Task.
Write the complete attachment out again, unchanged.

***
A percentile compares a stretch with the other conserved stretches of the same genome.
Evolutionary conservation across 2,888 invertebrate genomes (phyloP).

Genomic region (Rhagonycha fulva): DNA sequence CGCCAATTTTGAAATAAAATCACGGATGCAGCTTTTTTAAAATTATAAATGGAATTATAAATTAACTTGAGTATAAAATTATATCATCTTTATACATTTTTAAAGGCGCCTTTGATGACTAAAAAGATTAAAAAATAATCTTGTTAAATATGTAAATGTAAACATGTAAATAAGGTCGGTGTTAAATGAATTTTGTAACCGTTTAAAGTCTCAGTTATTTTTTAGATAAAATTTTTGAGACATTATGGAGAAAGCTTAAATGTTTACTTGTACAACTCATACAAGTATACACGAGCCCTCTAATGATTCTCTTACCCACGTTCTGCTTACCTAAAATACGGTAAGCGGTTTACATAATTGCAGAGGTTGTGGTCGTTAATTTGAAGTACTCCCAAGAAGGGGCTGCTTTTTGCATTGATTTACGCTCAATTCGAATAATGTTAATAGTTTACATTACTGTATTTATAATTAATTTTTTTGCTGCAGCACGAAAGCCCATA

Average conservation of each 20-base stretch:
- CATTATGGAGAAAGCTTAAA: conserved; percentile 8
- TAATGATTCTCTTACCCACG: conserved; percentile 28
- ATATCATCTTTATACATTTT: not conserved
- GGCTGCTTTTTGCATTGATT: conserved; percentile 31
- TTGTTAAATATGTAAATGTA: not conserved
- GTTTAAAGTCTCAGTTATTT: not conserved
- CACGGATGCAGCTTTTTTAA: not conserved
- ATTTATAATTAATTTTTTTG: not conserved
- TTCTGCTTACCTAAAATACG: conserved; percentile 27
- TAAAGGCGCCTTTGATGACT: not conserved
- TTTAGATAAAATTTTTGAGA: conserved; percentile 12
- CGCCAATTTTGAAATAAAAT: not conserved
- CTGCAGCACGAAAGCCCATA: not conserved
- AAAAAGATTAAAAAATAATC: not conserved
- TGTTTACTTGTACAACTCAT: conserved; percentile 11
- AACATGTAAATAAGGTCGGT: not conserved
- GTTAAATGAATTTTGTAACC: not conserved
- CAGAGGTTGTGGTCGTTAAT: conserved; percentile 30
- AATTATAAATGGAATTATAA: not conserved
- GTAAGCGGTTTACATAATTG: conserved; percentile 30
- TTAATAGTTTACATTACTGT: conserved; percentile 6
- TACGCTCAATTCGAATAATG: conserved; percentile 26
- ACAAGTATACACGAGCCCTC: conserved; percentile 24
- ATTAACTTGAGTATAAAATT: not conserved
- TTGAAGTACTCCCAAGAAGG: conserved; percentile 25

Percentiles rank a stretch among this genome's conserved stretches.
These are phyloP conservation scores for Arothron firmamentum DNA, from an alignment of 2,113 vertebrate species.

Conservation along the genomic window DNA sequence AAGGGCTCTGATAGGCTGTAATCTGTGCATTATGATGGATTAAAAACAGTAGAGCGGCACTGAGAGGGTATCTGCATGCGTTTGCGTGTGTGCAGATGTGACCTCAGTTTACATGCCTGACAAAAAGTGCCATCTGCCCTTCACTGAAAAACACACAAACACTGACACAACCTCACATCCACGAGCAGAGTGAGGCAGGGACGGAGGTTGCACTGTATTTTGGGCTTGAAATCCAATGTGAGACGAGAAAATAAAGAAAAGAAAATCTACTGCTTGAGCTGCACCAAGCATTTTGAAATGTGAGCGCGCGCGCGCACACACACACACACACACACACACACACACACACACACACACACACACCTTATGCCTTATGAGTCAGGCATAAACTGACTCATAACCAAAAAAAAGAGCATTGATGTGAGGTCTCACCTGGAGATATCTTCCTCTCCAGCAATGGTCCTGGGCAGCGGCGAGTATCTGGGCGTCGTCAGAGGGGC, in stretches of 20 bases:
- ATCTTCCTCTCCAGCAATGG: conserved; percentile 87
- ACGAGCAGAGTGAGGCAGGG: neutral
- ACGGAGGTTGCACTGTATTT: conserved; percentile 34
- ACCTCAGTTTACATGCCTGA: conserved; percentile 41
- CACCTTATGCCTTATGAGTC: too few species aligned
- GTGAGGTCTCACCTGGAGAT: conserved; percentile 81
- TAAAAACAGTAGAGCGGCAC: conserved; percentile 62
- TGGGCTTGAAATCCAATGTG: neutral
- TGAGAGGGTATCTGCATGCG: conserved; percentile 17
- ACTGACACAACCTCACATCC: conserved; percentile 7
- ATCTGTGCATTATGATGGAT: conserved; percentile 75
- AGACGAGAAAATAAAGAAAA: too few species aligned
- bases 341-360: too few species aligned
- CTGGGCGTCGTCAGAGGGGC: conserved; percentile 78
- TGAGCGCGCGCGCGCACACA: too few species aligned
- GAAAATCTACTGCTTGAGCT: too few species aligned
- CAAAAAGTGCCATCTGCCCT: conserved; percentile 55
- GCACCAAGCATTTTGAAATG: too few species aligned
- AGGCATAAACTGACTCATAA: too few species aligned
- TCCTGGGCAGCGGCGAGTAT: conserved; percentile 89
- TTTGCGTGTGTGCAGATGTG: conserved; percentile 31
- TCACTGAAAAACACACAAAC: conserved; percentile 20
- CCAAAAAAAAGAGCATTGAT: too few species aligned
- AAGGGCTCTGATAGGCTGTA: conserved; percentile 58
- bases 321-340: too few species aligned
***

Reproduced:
A percentile compares a stretch with the other conserved stretches of the same genome.
Evolutionary conservation across 2,888 invertebrate genomes (phyloP).

Genomic region (Rhagonycha fulva): DNA sequence CGCCAATTTTGAAATAAAATCACGGATGCAGCTTTTTTAAAATTATAAATGGAATTATAAATTAACTTGAGTATAAAATTATATCATCTTTATACATTTTTAAAGGCGCCTTTGATGACTAAAAAGATTAAAAAATAATCTTGTTAAATATGTAAATGTAAACATGTAAATAAGGTCGGTGTTAAATGAATTTTGTAACCGTTTAAAGTCTCAGTTATTTTTTAGATAAAATTTTTGAGACATTATGGAGAAAGCTTAAATGTTTACTTGTACAACTCATACAAGTATACACGAGCCCTCTAATGATTCTCTTACCCACGTTCTGCTTACCTAAAATACGGTAAGCGGTTTACATAATTGCAGAGGTTGTGGTCGTTAATTTGAAGTACTCCCAAGAAGGGGCTGCTTTTTGCATTGATTTACGCTCAATTCGAATAATGTTAATAGTTTACATTACTGTATTTATAATTAATTTTTTTGCTGCAGCACGAAAGCCCATA

Average conservation of each 20-base stretch:
- CATTATGGAGAAAGCTTAAA: conserved; percentile 8
- TAATGATTCTCTTACCCACG: conserved; percentile 28
- ATATCATCTTTATACATTTT: not conserved
- GGCTGCTTTTTGCATTGATT: conserved; percentile 31
- TTGTTAAATATGTAAATGTA: not conserved
- GTTTAAAGTCTCAGTTATTT: not conserved
- CACGGATGCAGCTTTTTTAA: not conserved
- ATTTATAATTAATTTTTTTG: not conserved
- TTCTGCTTACCTAAAATACG: conserved; percentile 27
- TAAAGGCGCCTTTGATGACT: not conserved
- TTTAGATAAAATTTTTGAGA: conserved; percentile 12
- CGCCAATTTTGAAATAAAAT: not conserved
- CTGCAGCACGAAAGCCCATA: not conserved
- AAAAAGATTAAAAAATAATC: not conserved
- TGTTTACTTGTACAACTCAT: conserved; percentile 11
- AACATGTAAATAAGGTCGGT: not conserved
- GTTAAATGAATTTTGTAACC: not conserved
- CAGAGGTTGTGGTCGTTAAT: conserved; percentile 30
- AATTATAAATGGAATTATAA: not conserved
- GTAAGCGGTTTACATAATTG: conserved; percentile 30
- TTAATAGTTTACATTACTGT: conserved; percentile 6
- TACGCTCAATTCGAATAATG: conserved; percentile 26
- ACAAGTATACACGAGCCCTC: conserved; percentile 24
- ATTAACTTGAGTATAAAATT: not conserved
- TTGAAGTACTCCCAAGAAGG: conserved; percentile 25

Percentiles rank a stretch among this genome's conserved stretches.
These are phyloP conservation scores for Arothron firmamentum DNA, from an alignment of 2,113 vertebrate species.

Conservation along the genomic window DNA sequence AAGGGCTCTGATAGGCTGTAATCTGTGCATTATGATGGATTAAAAACAGTAGAGCGGCACTGAGAGGGTATCTGCATGCGTTTGCGTGTGTGCAGATGTGACCTCAGTTTACATGCCTGACAAAAAGTGCCATCTGCCCTTCACTGAAAAACACACAAACACTGACACAACCTCACATCCACGAGCAGAGTGAGGCAGGGACGGAGGTTGCACTGTATTTTGGGCTTGAAATCCAATGTGAGACGAGAAAATAAAGAAAAGAAAATCTACTGCTTGAGCTGCACCAAGCATTTTGAAATGTGAGCGCGCGCGCGCACACACACACACACACACACACACACACACACACACACACACACACACCTTATGCCTTATGAGTCAGGCATAAACTGACTCATAACCAAAAAAAAGAGCATTGATGTGAGGTCTCACCTGGAGATATCTTCCTCTCCAGCAATGGTCCTGGGCAGCGGCGAGTATCTGGGCGTCGTCAGAGGGGC, in stretches of 20 bases:
- ATCTTCCTCTCCAGCAATGG: conserved; percentile 87
- ACGAGCAGAGTGAGGCAGGG: neutral
- ACGGAGGTTGCACTGTATTT: conserved; percentile 34
- ACCTCAGTTTACATGCCTGA: conserved; percentile 41
- CACCTTATGCCTTATGAGTC: too few species aligned
- GTGAGGTCTCACCTGGAGAT: conserved; percentile 81
- TAAAAACAGTAGAGCGGCAC: conserved; percentile 62
- TGGGCTTGAAATCCAATGTG: neutral
- TGAGAGGGTATCTGCATGCG: conserved; percentile 17
- ACTGACACAACCTCACATCC: conserved; percentile 7
- ATCTGTGCATTATGATGGAT: conserved; percentile 75
- AGACGAGAAAATAAAGAAAA: too few species aligned
- bases 341-360: too few species aligned
- CTGGGCGTCGTCAGAGGGGC: conserved; percentile 78
- TGAGCGCGCGCGCGCACACA: too few species aligned
- GAAAATCTACTGCTTGAGCT: too few species aligned
- CAAAAAGTGCCATCTGCCCT: conserved; percentile 55
- GCACCAAGCATTTTGAAATG: too few species aligned
- AGGCATAAACTGACTCATAA: too few species aligned
- TCCTGGGCAGCGGCGAGTAT: conserved; percentile 89
- TTTGCGTGTGTGCAGATGTG: conserved; percentile 31
- TCACTGAAAAACACACAAAC: conserved; percentile 20
- CCAAAAAAAAGAGCATTGAT: too few species aligned
- AAGGGCTCTGATAGGCTGTA: conserved; percentile 58
- bases 321-340: too few species aligned